Een nieuw dieptepunt in Iran dat ons nieuws amper haalt, dus vertel ik het hier: bij de begrafenis van de Iraanse dissident Ezatollah Sahabi (81) is diens dochter Haleh gisteren aan een hartaanval overleden. Volgens websites van de oppositie had Haleh Sahabi twee dagen verlof gekregen om de begrafenis van haar vader bij te wonen. Volgens officieel onbevestigde berichten kwam het op het kerkhof in Teheran tot een handgemeen tussen de politie en leden van de oppositie, waarbij de 57-jarige vrouw een hartstilstand kreeg. De Iraanse Nederlander Afshin Ellian meldt echter in zijn column voor Elsevier dat Haleh Sahabi gewoon werd doodgeslagen, en dat is ook wat vrienden uit Teheran mij meldden: Toen ze met de kist buiten waren, droeg Haleh een foto van haar vader. Op dat moment werd zij aangevallen door een paar veiligheidsbeambten van het islamitische regime. Ze pakten haar foto. De foto van Sahabi werd verscheurd. Zij protesteerde. En toen werd zij weer aangevallen waardoor zij op de grond viel. Terwijl zij op de grond lag, werd zij geschopt en vertrapt. De omstanders merkten dat Haleh niet meer opstond. Zij was dood.
Een vriend uit Teheran bracht me gisterenochtend als eerste op de hoogte van het nieuws, en schreef me daarover dit hartverscheurende verhaal:
“This is a true story.
I was only nine. Because of the surgery on my broken left arm, I had to stay in hospital for two weeks. One day my mum told me she had met a mother of one of her students in the room next door. Every day, the lady came to visit her grandfather, who was hospitalized next door. My mum asked me if I would like to see that lady, as she had told my mum she was interested in visiting me. I said that is was fine, as I liked talking to someone else other than my mum.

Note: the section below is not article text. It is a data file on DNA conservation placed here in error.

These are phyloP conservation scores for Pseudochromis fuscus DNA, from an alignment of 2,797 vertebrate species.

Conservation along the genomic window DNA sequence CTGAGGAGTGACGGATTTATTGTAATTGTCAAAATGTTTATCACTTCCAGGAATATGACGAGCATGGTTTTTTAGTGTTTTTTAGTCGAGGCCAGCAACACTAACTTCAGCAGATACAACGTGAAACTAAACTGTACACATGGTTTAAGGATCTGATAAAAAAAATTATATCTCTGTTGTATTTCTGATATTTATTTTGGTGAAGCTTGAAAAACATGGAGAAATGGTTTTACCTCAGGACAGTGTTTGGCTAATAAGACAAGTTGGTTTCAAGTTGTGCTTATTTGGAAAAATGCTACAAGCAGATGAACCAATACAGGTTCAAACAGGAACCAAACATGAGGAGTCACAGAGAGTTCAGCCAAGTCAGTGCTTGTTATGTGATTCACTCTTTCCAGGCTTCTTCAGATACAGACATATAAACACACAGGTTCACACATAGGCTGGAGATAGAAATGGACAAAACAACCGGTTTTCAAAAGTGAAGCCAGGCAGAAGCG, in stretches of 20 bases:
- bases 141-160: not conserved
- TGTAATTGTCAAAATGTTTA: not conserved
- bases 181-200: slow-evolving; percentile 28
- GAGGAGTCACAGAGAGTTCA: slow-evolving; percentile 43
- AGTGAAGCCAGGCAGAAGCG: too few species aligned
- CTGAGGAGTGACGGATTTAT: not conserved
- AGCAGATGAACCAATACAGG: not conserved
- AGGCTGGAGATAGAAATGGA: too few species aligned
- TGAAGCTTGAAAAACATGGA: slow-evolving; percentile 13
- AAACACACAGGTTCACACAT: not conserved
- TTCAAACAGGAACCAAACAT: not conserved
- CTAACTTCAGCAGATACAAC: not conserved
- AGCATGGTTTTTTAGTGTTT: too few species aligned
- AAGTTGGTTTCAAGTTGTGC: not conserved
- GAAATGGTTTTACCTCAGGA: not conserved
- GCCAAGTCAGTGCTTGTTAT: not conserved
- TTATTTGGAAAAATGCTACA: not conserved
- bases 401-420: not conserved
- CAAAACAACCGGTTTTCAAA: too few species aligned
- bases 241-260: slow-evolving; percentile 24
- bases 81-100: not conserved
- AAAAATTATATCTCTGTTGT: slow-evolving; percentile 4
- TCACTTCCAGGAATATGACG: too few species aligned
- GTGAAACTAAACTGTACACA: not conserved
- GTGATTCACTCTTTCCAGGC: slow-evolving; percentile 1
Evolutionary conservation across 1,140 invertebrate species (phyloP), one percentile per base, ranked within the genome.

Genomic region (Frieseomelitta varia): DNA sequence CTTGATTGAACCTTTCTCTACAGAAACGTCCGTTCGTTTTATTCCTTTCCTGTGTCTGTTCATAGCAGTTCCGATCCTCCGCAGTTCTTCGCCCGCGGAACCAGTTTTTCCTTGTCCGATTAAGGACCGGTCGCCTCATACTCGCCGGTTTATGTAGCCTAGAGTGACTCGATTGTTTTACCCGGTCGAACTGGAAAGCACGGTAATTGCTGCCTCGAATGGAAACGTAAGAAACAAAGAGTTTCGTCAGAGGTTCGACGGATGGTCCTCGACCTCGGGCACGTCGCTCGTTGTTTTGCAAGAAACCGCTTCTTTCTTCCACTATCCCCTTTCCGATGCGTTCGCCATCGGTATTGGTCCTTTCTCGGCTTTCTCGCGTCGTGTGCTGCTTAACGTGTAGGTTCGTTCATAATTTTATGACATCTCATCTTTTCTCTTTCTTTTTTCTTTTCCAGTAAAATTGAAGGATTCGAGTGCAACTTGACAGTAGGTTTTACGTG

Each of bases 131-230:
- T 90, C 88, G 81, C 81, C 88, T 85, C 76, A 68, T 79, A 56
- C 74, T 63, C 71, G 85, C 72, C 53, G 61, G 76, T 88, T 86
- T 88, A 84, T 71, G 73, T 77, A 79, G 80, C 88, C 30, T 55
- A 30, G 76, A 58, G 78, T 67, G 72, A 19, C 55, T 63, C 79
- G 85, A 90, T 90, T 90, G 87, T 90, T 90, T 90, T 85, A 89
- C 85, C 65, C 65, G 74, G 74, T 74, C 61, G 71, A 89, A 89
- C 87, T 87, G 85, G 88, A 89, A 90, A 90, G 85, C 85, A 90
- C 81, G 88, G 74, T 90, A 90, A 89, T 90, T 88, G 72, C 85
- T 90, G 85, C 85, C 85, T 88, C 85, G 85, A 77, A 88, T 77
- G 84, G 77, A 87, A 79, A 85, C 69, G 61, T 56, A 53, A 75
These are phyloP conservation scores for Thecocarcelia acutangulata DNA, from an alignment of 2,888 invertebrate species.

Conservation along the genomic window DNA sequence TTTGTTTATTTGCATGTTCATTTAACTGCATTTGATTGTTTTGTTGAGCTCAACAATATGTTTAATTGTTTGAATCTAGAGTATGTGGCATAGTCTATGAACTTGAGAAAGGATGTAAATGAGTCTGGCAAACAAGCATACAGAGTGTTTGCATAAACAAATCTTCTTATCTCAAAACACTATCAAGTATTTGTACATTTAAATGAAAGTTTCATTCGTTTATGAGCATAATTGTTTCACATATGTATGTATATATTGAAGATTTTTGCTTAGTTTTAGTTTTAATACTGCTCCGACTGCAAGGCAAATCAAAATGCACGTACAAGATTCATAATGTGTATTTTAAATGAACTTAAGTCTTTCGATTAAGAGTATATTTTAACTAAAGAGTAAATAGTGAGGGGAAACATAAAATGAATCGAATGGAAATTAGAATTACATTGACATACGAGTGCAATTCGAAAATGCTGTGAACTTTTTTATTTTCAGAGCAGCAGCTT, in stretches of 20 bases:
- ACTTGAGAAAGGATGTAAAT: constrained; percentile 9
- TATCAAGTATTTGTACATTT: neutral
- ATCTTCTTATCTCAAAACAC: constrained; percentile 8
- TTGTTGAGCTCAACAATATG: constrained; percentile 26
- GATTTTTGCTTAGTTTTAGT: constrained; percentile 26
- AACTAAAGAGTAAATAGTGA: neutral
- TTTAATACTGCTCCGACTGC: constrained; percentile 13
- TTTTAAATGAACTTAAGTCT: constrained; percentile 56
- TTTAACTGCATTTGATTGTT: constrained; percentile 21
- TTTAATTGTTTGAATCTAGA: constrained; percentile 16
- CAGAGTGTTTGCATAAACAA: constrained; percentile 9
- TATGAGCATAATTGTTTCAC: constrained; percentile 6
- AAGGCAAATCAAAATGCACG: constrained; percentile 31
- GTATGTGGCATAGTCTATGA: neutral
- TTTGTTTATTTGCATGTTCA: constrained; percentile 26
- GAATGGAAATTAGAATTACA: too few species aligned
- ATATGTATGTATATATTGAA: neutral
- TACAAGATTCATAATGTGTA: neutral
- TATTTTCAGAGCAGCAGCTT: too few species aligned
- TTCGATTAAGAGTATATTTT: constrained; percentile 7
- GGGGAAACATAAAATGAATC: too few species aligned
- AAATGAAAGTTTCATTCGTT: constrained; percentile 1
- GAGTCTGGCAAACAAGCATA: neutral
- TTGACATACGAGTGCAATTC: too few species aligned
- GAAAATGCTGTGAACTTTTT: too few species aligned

She entered my room. I saw a cute lovely young lady, who was sweet and beautiful, but her beauty did not have the nature of sexual attraction, or at least that was how I viewed her (I was too evil for a nine-year-old boy anyway). She was full of life. You could probably say she was born with that smile on her face, the smile which I don’t remember her being one moment without. Before starting usual cliché questions like ‘how did you break your arm’, ‘what are you doing here’ or ‘what happens with your school’, she just pointed her finger at a book which my sister had given to me. ‘Jane Eyre?’ she asked. ‘Wow, have you read that book ?’ I answered no, not yet, actually I was interested in reading Wuthering Heights by Emily Brontë but they did not let me take it from my sister’s shelf, they said it was not for my age, I had a big quarrel with my sister, so when my arm broke, she bought this instead of Wuthering Heights. She told me it was written by Emily’s sister, Charlotte. ‘Would you like me to read it for you?’ I said yes and she started to read Jane Eyre. Everyday she came to visit me and read a few pages of Jane Eyre. I never got interested in Jane Eyre but I got so interested in her.
Her name was Haleh. She was so kind, so sweet, so lovely. I left the hospital and I could not say farewell to her, as she came in the afternoon and I was leaving in the morning. Her grandfather had to stay some more days in hospital. I never met her again, but just heard from my mum that she asked about me. Yesterday I read in the news that they had released her only for two days from the Iranian prison Evin to be able to attend her father’s funeral. Her father was one of the pioneers of the liberal Muslim party called ‘Movement of Liberty’. He had experienced prison both in the shah’s time and in the Islamic Republic, and he believed the Islamic one is truly a different story.
Today I read in the news that this morning, some official troops of the Islamic government had attacked the funeral ceremony of Haleh’s father, Ezatollah Sahabi. She had tried to protect her father’s corpse so they beat her till she died.
Yes she died, today, Haleh Sahabi died just next to her father’s corpse. And I think about how I stop hating them, even if I know very well that Haleh never could hate them.”